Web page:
For Zoom interviews, Curtis recommends wearing headphones to diminish reverb in the recording.

"Cut out as much external sound as possible. Keep the windows closed; consider keeping the air off if it is not unbearably hot. Ask any other people in the house to stay quiet," she said. "If something pops up like sirens outside or your dog goes nuts, consider asking if you should hold and repeat what you were saying when it is quiet again (if the podcast is going to be edited)."  If you plan to be doing a lot of audio interviews, consider investing in a mic. And if you're doing an audio interview that isn't live, you could record yourself locally with recording software or your phone, then send the files to the interviewer.

It’s Okay to Ask For Advance Questions

You can prepare for your call in a few ways, including by asking what, specifically, the reporter wants to discuss and what their story will ultimately be about. Wolfson notes that many writers will be willing to share their list of questions or at least the topics the article will cover.

Practice Out Loud

Now that you know what you’ll be talking about, Wolfson suggests doing some practice “interviews” when it’s just you. “Get used to articulating your ideas, mission and describing your work. Practicing out loud may feel awkward, but it is worth the time just like you would practice for any public speaking opportunity,” she said.

Show Up and Show Up on Time

The prep work is done. Now, don’t flake! Even though you may be meeting up on the phone or online, your interviewer still has a schedule to keep even if working from home. They may be doing multiple interviews that day, and they may have to cut yours short if you’re late. Many writers will, with your permission, record your interview so they can review your quotes later. If so, they may be turning off their fans or A/C or finding someone to watch their children or pets to make sure they’re not interrupted. When you’re late or miss the interview, it can be pretty inconvenient. If you know you’re going to be late or have to reschedule, let them know as soon as possible.

Don’t Assume Everyone’s an Expert

Even if the person interviewing you is familiar with you and the work you do, the average person may not be. Avoid jargon and allow space for the interviewer to ask for clarification. This will help readers and listeners stay engaged.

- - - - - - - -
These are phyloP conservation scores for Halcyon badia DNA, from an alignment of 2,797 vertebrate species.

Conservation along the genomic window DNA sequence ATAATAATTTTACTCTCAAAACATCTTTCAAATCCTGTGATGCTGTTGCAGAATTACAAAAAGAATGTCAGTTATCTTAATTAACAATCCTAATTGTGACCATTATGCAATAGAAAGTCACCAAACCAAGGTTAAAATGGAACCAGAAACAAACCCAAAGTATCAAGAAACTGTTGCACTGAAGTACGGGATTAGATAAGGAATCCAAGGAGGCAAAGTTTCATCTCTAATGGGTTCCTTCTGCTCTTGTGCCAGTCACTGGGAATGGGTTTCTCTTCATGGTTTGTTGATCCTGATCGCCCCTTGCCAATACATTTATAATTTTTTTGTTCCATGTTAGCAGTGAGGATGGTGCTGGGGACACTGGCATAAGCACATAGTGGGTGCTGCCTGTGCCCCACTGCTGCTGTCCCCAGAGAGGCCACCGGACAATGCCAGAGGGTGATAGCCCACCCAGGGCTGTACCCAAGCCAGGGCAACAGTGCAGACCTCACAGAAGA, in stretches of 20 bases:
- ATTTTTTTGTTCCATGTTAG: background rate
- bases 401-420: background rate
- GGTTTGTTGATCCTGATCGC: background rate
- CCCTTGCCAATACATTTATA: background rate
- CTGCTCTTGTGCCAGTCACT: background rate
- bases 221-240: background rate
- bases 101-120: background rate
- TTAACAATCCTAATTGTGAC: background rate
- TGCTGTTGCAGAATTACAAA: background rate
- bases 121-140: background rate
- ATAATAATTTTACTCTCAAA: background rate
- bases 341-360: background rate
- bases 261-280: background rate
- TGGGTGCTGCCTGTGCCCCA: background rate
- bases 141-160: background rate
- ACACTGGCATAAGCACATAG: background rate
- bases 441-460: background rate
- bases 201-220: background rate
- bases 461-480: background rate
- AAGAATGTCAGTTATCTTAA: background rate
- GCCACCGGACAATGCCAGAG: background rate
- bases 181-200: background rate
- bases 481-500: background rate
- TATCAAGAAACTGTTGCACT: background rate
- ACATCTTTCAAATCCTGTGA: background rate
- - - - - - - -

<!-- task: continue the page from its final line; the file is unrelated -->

Stay on Topic, But Don’t Stick to Talking Points

This one’s a little tricky. If you have set talking points going into an interview, you might sound a little like a “Westworld” robot trying to get back to your cornerstone no matter the question. You may also end up producing multiple interviews that are exactly the same, which can be boring for people trying to learn more about you. On the other hand, going off on long tangents can be distracting and turn a listener off.

Curtis suggests laying out your talking points ahead of time, but don’t glue yourself to them.

“Especially in a time where people are trying to find more ways to connect, create an earnest connection with your interviewer and follow the conversation where it goes,” she said.

Don’t Say Anything You Don’t Want in Print or Online

If you don't want something attributed to you, don't say it. You could specify that something is "off the record," meaning you don't want to be quoted on it. However, "off the record" material is rarely relevant to the interview, so it's often best just to avoid it. If you're asked a question you don't want to answer or don't have an answer for, you can just say so.

“If you don't have an answer for a question, say so. It's not worth making up and answer or giving an opinion about something on the spot and later regretting your answer or feeling it does not reflect your true opinions or knowledge on a topic,” Wolfson said. “Words are important. Articles live online or in print potential forever.”

Be Yourself

Wolfson and Curtis conduct interviews for different mediums, but there’s one tip they have in common: Be yourself. “Consider the chance to tell your story an important opportunity and be prepared. Writers who are interviewing you about your art generally love art and learning about the creative process, so also try to treat this as that chance to have a real conversation about your work. Try to really be yourself and show your personality," Wolfson said.   "The most inspiring thing about interviews with artists is to truly hear their perspective. At the end of the day, don't worry about the technology or the challenges of remote interviews. We want to genuinely learn about you and your art. Have fun with it!" Curtis said.

Top Image: Gray microphone with a colorful art background | Michal Czyz / Unsplash